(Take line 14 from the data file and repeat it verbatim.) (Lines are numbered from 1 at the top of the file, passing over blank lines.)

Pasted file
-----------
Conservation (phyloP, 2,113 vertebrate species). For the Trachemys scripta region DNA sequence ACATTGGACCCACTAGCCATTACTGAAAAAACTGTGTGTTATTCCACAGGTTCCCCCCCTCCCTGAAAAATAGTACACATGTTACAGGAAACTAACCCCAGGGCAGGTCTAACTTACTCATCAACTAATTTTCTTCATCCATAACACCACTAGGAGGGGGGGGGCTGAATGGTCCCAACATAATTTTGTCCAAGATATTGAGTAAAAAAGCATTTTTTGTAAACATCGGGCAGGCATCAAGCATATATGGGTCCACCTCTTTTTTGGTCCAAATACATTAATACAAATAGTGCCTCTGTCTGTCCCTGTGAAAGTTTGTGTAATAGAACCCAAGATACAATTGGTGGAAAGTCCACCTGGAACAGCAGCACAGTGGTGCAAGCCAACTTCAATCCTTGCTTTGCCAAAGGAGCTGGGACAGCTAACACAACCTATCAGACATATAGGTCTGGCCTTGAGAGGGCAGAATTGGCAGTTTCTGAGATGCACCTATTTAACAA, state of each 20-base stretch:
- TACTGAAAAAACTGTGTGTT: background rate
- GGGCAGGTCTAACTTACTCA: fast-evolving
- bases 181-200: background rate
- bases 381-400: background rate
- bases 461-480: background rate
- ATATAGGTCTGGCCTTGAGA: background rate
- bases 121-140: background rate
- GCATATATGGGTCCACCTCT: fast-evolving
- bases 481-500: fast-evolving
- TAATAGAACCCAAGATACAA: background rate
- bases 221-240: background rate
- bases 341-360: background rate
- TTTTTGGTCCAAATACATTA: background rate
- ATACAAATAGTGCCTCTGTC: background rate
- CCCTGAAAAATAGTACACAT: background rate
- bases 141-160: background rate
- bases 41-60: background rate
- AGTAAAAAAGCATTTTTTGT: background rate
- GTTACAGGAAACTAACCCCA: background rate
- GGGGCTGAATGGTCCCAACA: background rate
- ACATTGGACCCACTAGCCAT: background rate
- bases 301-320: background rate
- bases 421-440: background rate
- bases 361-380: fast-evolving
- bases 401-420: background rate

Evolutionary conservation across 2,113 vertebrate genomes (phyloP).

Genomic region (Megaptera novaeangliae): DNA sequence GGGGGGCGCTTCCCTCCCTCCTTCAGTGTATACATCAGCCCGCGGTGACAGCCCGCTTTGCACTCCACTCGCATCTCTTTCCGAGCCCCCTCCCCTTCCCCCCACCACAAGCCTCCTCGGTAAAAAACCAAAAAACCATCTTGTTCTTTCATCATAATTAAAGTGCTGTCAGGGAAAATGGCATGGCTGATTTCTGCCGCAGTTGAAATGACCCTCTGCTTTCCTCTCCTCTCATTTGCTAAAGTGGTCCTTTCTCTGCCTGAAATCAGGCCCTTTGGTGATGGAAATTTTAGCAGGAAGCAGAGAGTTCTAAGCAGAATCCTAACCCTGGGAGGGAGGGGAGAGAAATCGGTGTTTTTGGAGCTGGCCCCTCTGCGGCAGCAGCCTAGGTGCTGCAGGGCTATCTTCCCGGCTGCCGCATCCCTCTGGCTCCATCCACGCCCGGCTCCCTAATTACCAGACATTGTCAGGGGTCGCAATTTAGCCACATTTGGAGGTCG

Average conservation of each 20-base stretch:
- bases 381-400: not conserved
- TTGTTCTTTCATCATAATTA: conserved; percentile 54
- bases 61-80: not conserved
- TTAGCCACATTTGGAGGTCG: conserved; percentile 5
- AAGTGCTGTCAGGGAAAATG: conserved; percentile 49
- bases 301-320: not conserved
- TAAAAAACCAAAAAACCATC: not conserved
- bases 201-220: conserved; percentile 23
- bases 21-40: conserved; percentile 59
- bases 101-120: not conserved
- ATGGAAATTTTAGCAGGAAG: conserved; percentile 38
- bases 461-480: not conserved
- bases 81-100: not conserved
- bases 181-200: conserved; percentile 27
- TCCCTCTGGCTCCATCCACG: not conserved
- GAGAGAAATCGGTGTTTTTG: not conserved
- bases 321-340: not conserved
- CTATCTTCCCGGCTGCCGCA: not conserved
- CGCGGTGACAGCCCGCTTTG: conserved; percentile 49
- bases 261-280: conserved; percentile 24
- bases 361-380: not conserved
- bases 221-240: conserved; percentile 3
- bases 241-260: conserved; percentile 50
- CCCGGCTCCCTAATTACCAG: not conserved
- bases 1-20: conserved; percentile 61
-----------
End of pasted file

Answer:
- TTTTTGGTCCAAATACATTA: background rate